Rating: 3 out of 5
This was a book I picked up primarily to satisfy my interest in the American frontier. Unsurprisingly, it only met some of these goals. Why unsurprisingly? We’re dealing with a book first published in the early ’60’s, and as such both some of the views the author might have are repudiated by more recent historiography but also much of the prose was inestimably bad. That being said, a critical mind and a willingness to drudge through some less-than-ideal narrative does give a fairly good account of the pre-Revolutionary War years.
A lot of this book also touches upon ‘character building’ and many other intangibles. While it is not doubt true that Britain’s decisions on how to interact with the nations on the borders of their colonies played a great role in what those colonists thought, I found the author’s willingness to qualify these very thoughts and actions as too fanciful. It is easy to build a castle in the sky and if we really want to see something in the past, we can find it there. Also, the way Mr van Every’s statements often relied on ‘spirit’ over other more tangible quantities allowed him to write the narrative he wanted while ignoring other causalities.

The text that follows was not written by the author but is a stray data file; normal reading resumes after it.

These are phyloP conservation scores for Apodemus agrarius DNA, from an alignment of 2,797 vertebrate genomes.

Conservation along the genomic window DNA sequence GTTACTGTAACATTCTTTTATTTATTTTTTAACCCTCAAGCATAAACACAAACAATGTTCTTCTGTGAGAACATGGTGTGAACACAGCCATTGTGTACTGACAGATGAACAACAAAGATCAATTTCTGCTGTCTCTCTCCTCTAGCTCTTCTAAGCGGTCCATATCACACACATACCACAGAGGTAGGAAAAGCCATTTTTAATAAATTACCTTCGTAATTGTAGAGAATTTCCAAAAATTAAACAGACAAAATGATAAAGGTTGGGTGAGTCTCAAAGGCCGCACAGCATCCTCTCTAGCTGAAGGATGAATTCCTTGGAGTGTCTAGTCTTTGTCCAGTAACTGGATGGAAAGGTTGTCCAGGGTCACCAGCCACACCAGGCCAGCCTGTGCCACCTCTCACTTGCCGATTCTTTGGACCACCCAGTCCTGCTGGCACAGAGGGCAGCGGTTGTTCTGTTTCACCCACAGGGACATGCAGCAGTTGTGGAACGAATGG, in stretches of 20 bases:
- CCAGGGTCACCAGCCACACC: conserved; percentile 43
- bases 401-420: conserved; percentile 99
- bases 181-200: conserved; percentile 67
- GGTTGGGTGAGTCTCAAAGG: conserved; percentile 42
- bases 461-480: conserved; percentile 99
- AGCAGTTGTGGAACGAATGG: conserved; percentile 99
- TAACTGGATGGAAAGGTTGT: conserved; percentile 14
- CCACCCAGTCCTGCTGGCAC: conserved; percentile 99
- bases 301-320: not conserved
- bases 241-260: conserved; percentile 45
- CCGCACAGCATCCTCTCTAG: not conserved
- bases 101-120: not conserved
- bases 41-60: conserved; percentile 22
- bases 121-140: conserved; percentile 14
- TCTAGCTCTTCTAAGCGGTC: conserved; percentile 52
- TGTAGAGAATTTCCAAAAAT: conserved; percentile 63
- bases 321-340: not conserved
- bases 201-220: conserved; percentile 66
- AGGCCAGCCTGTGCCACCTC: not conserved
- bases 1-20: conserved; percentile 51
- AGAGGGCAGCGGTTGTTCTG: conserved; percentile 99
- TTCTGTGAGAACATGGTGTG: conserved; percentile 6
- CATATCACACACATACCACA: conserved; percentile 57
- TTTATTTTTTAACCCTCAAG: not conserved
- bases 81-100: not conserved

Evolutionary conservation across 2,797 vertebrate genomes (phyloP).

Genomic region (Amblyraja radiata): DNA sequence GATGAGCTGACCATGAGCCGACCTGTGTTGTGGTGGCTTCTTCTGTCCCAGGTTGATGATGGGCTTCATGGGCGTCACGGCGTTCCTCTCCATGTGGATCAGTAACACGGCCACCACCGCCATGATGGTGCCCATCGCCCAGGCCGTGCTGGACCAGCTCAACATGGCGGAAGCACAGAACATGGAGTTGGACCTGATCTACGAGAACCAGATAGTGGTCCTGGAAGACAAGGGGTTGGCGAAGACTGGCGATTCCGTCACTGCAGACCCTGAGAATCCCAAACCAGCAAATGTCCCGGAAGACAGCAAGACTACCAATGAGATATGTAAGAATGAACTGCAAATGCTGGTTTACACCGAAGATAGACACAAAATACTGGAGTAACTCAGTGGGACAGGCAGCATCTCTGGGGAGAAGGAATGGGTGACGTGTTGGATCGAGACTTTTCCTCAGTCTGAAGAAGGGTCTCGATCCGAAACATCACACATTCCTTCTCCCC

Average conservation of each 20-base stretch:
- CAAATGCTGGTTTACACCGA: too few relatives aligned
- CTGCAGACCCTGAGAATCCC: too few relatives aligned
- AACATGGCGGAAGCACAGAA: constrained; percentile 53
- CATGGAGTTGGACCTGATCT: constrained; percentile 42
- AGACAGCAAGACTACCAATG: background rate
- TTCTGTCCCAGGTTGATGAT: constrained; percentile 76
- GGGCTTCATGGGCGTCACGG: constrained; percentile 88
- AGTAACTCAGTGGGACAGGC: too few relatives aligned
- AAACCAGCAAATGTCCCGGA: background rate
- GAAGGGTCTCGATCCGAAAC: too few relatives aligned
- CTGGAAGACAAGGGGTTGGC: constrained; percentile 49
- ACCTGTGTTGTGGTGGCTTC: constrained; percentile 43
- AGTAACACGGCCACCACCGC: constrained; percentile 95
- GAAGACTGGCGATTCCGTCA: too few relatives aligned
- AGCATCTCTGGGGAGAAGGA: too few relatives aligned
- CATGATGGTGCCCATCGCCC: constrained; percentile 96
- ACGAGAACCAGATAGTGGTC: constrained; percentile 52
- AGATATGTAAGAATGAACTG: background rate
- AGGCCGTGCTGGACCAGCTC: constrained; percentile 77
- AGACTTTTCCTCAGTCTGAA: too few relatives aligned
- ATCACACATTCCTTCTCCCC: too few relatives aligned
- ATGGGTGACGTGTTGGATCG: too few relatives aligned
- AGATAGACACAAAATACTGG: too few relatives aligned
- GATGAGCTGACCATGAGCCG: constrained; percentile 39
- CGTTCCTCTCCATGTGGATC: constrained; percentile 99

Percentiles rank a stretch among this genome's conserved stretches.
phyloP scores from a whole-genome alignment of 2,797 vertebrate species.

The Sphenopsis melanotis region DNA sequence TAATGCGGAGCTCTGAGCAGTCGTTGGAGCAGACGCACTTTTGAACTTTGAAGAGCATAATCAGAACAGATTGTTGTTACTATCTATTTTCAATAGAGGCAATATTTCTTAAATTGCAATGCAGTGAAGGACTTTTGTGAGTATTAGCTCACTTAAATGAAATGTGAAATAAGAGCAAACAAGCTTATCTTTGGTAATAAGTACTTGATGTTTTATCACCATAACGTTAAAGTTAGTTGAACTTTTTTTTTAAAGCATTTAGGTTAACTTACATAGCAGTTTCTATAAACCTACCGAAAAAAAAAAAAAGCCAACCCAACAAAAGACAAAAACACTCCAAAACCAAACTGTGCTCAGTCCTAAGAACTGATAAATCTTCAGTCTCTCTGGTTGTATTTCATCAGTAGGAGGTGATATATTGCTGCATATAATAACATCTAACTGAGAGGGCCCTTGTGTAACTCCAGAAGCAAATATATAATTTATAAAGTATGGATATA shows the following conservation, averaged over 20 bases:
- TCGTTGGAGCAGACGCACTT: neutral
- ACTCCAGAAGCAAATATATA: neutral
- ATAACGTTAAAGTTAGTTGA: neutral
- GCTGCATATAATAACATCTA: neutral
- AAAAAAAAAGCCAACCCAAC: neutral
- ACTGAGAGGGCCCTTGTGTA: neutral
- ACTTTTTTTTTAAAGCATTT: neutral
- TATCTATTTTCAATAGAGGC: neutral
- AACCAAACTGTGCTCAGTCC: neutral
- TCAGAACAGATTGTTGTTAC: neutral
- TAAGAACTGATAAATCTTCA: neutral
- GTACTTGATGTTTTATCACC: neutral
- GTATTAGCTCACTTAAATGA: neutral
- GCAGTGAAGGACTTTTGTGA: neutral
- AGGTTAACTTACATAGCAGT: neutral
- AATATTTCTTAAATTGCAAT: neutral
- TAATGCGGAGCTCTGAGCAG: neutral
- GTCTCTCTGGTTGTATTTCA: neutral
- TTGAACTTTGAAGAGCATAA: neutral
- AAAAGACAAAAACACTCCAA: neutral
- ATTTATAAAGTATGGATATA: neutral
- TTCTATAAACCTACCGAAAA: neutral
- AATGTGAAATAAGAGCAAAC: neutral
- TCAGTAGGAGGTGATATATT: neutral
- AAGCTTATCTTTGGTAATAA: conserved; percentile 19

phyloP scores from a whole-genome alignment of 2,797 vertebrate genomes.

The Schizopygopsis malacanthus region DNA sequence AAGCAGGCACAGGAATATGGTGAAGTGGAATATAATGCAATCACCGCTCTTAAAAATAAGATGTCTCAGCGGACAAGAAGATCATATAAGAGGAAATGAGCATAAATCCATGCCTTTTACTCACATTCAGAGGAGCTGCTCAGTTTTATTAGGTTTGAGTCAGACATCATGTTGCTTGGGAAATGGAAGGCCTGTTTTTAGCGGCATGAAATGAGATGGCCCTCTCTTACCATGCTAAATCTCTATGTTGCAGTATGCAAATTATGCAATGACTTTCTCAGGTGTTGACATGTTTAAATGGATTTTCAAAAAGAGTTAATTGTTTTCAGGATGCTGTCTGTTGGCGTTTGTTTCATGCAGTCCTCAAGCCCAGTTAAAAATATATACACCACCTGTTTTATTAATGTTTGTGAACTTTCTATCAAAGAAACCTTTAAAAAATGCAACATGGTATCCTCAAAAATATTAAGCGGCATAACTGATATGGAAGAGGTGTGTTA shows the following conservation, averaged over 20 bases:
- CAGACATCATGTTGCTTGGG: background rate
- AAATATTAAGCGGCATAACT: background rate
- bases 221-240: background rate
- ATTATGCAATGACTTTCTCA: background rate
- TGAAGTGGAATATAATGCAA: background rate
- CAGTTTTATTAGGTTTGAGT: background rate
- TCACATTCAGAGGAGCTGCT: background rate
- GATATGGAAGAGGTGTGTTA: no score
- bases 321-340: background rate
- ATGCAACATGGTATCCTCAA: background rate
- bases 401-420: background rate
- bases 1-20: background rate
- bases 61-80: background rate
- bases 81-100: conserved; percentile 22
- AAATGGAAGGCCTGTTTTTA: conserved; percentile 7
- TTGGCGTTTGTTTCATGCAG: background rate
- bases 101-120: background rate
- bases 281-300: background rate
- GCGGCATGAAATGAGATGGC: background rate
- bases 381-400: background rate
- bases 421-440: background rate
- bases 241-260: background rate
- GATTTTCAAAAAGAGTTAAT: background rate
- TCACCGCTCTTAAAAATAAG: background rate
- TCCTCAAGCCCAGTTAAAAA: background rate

However, there is also some good in this — the structure of the book is character-based, meaning that the reader follows one of the great movers for a chapter before being allowed to catch up with what one of the other guys was doing. It should also be stated that while much of the narrative is dull, Mr van Every did try to enliven all of the ‘action scenes’. The skirmishes he describes, therefore, are considerably more fun to read than the rest of the book and this period in history does have plenty of skirmishes.